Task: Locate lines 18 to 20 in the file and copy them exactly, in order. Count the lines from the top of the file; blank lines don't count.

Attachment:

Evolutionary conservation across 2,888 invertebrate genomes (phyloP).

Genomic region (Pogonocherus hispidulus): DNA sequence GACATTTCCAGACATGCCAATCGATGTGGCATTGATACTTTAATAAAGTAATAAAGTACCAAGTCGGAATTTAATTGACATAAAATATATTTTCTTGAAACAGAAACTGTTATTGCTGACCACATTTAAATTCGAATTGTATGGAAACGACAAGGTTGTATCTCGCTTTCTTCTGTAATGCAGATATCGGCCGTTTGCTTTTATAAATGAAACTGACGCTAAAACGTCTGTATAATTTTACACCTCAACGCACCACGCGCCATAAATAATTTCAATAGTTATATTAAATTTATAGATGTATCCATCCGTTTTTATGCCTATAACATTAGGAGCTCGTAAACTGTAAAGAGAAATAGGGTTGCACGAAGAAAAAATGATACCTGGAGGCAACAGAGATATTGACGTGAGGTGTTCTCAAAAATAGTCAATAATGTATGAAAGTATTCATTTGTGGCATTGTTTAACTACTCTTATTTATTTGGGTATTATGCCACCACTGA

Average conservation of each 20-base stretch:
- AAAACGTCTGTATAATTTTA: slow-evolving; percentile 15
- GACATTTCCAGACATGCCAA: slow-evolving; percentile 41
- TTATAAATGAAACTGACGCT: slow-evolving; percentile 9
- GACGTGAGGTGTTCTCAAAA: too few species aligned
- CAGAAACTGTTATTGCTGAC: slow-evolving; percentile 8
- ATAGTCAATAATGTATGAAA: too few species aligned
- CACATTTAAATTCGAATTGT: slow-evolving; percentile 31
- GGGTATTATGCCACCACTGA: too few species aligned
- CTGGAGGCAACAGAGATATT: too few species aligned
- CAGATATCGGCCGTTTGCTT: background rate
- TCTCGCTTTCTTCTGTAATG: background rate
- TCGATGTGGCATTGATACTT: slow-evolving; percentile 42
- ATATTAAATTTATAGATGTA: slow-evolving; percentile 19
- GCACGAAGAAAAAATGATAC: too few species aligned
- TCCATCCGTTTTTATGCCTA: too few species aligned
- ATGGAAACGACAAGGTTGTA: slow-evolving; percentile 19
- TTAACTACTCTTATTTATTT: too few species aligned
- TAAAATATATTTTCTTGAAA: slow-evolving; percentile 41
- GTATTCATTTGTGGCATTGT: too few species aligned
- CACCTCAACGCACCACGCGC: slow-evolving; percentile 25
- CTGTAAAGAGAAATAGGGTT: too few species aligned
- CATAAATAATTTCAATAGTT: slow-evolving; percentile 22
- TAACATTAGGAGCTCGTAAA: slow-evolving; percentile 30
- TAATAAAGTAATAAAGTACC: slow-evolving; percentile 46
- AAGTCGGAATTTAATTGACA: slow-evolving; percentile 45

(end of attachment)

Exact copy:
- TCCATCCGTTTTTATGCCTA: too few species aligned
- ATGGAAACGACAAGGTTGTA: slow-evolving; percentile 19
- TTAACTACTCTTATTTATTT: too few species aligned